After-school and summer jobs are not the only “labor” that counts, either. Many teenagers also work for family businesses or even start their own businesses. Teenagers that are busy in activities like sports and fine arts learn the same lessons. And nothing is more real-world than having an Ag animal project; those kids (and parents) work hard!  The skills of dependability, punctuality, and teamwork matter as much in these situations as they do in a job. I do not personally think teenagers should work a lot, but a few hours a week teaches them more about the real world than just about any other activity. The value of sweating for a buck cannot be underestimated. 

In this case, I would not use myself as a good example, for I probably worked too much as a teenager. My first job was at 12, washing dishes in Woodward, Oklahoma, and I have had a job ever since. By the end of high school, I was a master short-order cook, car-washer, and a decent construction worker. By the end of college, I added truck driver, farm laborer, and horseshoer to the list. Those jobs taught me common sense and work ethic. I am not bragging, however, for I have forgotten every one of those skills, especially horseshoeing and hay hauling, so if this superintendent gig ever dries up, I am in trouble. 

The remarkable thing about after-school and summer jobs is how much they truly give people an edge later in life. I know of people who landed corporate-level positions, not based on their degree but on the insight or experience gleaned from being a camp counselor or leading Vacation Bible School. We never know when past knowledge will come in handy. I read somewhere not to despise small beginnings. Curiously enough, that author was familiar with carpenters’ tools, too.

So, for this Labor Day, hats off to all the hard-working teenagers!  You have mad respect from me and other old folks, and you instantly give us hope. This Labor Day, be sure to pat your hard-working teenagers on the back. Of course, they are probably working or practicing this weekend, but they will surely appreciate being seen and welcomed into the fellowship of hard work.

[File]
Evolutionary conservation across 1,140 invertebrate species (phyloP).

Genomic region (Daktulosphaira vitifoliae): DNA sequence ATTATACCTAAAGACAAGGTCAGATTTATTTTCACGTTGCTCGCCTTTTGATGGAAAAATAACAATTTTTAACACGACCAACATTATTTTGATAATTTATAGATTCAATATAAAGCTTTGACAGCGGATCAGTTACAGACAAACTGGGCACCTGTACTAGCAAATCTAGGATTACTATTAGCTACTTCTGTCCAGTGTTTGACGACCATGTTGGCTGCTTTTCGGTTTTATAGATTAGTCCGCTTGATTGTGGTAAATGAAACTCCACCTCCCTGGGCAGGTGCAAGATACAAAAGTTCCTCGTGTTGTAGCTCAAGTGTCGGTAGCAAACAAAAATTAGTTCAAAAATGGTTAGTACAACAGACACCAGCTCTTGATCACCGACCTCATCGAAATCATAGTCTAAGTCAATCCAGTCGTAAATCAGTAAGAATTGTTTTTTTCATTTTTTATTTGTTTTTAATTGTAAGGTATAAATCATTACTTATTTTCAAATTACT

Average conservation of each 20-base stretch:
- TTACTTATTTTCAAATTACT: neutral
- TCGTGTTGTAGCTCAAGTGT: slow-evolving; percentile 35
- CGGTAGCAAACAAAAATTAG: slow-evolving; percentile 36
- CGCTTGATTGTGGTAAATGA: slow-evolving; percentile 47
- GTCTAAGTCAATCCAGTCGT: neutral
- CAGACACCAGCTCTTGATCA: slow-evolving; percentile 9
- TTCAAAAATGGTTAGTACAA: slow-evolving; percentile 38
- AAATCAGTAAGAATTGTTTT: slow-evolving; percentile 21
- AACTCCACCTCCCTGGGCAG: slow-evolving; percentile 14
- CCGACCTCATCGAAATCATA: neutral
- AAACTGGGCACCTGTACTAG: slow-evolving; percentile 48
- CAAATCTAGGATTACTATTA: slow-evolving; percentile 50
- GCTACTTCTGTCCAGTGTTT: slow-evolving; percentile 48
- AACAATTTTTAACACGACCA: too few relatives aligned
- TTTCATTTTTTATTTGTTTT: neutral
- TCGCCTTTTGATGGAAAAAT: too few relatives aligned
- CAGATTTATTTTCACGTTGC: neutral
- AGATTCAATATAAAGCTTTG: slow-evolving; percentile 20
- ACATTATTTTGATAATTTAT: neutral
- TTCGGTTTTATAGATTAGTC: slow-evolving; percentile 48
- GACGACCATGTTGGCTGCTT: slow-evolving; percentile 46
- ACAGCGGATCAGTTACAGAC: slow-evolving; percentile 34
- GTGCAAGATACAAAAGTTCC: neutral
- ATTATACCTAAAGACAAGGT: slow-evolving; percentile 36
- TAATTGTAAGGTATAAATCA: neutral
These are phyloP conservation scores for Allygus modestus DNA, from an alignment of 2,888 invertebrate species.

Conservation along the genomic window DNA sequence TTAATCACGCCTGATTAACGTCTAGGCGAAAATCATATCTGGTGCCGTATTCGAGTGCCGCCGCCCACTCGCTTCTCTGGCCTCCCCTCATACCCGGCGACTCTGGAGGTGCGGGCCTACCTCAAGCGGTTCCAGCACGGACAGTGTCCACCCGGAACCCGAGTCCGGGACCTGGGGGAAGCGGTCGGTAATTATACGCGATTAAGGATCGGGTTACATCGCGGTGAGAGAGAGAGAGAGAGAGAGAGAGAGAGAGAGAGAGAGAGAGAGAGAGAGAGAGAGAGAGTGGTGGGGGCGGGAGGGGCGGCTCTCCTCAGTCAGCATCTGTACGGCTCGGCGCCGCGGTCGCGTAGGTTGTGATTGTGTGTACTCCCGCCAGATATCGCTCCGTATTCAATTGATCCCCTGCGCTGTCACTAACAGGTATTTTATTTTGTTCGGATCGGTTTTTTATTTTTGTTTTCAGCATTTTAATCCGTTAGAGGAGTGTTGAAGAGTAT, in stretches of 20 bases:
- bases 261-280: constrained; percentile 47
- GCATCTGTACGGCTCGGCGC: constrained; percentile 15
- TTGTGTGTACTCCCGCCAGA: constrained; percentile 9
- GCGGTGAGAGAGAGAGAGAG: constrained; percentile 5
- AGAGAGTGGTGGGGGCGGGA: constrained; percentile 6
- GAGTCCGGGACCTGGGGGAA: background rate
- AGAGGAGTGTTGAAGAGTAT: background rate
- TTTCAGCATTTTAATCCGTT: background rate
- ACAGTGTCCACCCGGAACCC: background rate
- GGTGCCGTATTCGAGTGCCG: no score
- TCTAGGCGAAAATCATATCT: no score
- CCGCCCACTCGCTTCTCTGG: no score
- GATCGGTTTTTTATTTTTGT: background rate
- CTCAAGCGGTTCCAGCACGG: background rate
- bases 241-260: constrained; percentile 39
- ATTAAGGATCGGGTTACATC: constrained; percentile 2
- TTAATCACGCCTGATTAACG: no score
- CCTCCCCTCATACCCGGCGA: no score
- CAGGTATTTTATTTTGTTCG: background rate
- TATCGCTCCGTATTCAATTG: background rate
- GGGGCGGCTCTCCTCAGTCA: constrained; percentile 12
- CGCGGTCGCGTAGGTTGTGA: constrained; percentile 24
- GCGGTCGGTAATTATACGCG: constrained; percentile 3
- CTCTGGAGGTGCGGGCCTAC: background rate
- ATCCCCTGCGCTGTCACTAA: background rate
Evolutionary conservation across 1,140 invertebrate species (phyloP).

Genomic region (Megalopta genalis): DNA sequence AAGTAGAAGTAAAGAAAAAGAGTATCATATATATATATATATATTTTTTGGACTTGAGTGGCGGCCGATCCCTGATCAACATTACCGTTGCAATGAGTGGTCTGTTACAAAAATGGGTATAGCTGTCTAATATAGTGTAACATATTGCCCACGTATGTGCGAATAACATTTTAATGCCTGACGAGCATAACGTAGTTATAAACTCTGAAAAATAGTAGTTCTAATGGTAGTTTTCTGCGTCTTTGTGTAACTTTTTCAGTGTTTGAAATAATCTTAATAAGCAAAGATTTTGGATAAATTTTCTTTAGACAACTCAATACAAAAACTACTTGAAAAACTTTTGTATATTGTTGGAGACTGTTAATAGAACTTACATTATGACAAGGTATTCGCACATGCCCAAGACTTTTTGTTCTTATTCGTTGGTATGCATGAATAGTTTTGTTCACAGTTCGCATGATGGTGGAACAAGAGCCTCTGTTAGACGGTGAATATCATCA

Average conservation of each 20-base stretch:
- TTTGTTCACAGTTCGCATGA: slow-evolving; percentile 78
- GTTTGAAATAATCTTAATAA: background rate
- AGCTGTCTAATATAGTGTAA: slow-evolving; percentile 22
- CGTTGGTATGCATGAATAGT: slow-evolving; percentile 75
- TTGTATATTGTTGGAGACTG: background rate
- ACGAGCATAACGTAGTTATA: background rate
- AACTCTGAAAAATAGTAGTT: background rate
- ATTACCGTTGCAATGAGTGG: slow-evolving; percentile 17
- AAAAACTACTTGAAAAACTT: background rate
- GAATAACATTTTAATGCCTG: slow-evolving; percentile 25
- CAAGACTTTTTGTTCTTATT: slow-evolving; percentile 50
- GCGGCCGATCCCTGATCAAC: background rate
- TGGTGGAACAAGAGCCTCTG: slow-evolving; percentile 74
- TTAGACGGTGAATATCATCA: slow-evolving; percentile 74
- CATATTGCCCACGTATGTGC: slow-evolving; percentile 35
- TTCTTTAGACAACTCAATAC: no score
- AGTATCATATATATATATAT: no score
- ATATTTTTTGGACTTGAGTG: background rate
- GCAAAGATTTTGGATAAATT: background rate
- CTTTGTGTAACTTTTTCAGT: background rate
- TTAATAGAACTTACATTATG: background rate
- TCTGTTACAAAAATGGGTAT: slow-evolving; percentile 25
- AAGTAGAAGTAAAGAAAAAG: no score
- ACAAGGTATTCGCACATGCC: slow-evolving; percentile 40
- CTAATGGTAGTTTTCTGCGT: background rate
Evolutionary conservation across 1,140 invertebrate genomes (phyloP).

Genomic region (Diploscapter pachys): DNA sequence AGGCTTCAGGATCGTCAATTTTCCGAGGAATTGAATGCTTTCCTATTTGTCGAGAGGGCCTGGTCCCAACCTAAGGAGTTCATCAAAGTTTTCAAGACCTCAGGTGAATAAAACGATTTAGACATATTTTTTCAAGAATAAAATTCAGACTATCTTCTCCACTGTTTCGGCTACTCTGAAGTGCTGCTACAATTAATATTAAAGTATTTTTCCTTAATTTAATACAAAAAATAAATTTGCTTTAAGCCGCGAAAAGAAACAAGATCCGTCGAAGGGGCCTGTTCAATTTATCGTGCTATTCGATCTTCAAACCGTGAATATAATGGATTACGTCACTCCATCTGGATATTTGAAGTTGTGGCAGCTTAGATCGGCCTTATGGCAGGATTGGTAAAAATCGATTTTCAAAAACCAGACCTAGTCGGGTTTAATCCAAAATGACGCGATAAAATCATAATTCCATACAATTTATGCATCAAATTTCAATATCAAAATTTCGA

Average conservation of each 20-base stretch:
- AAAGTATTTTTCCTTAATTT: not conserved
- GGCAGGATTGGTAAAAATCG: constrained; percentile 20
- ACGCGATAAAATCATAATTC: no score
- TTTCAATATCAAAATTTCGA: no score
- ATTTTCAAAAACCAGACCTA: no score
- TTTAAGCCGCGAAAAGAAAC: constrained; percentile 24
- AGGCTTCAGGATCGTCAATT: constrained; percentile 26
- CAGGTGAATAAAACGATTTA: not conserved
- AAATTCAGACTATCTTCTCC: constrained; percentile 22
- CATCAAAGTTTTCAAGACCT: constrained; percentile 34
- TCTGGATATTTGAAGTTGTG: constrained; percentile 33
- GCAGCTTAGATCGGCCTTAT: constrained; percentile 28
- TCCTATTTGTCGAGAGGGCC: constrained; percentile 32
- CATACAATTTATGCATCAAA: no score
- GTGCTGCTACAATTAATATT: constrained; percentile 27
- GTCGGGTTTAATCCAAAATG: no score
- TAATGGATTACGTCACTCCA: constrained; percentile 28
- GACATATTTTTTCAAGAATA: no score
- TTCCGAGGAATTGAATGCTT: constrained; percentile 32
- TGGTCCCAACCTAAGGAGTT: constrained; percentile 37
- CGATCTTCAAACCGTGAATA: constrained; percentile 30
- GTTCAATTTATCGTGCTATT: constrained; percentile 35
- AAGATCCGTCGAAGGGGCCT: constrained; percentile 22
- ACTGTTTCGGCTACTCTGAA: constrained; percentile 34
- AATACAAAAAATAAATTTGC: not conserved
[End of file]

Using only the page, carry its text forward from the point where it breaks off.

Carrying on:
Tom Deighan is currently the superintendent of Duncan Public Schools. He may be reached at deighantom@gmail.com  You may read past articles at www.mostlyeducational.com

Cole Mourns the Passing of State Senator Charles Ford


Moore, OK – Congressman Tom Cole (OK-04) today issued the following statement on the passing of the longest serving Republican state legislator in Oklahoma history, Charles Ford of Tulsa.

“I learned of Senator Ford’s passing with a heavy heart. He was a colleague, a personal friend and a great Oklahoman who served our state with great integrity, skill and decency over the course of a long and distinguished career in the Oklahoma Legislature.

“Both my late mother, Helen Cole, and I had the privilege of serving with Senator Charles Ford in the Oklahoma State Senate. And during my tenure as Secretary of State and Chief Legislative Liaison for Governor Frank Keating, Charlie Ford was an invaluable ally, wise counselor and critical voice in moving Oklahoma forward.

“Senator Ford was respected on both sides of the aisle and brokered many a deal between the two parties in the Oklahoma Legislature. Everyone who served with him respected his wisdom and wit. Charlie made his points with a home spun humor that made legislators laugh and pushed them toward making the deals necessary to move the state forward.

“No one loved and revered the Oklahoma Legislature as an institution and a fraternity more than my friend, Senator Ford. He founded and served as president of the Oklahoma State Senate Historical Fund, Inc. When my mother passed, Senator Ford helped me to secure the funding for an appropriate memorial — a portrait of my mother’s revered Aunt Te Ata, the famous Chickasaw artist and storyteller, painted in the 1920’s. It now is permanently displayed at the Oklahoma State Capitol.

“Charles Ford was a visionary Oklahoma leader who served our state and his party with distinction, honor, integrity and great professionalism. He was the greatest Republican legislator of his era and probably in the history of Oklahoma. 

“We have lost a great Oklahoman and I have lost a wonderful mentor, trusted advisor and dear friend. I will miss Charlie Ford. Oklahoma will miss him even more.”

High Noon Strangers and Local Battles


The shadowy silhouette of a vulture drifts across Main Street under the hot sun. Saloon doors from opposite sides of the town square swing shut behind two strangers as the church bell tolls high noon. Children crook their necks, hoping to see some action, as their parents pull them away. Then, the slow walk begins. Tiny billows of fine dust swirl around the strangers’ boots with every deliberate step. As if on cue, both stop and slowly lift the hammer loops from their pistols. Now it’s just a matter of who blinks first . . .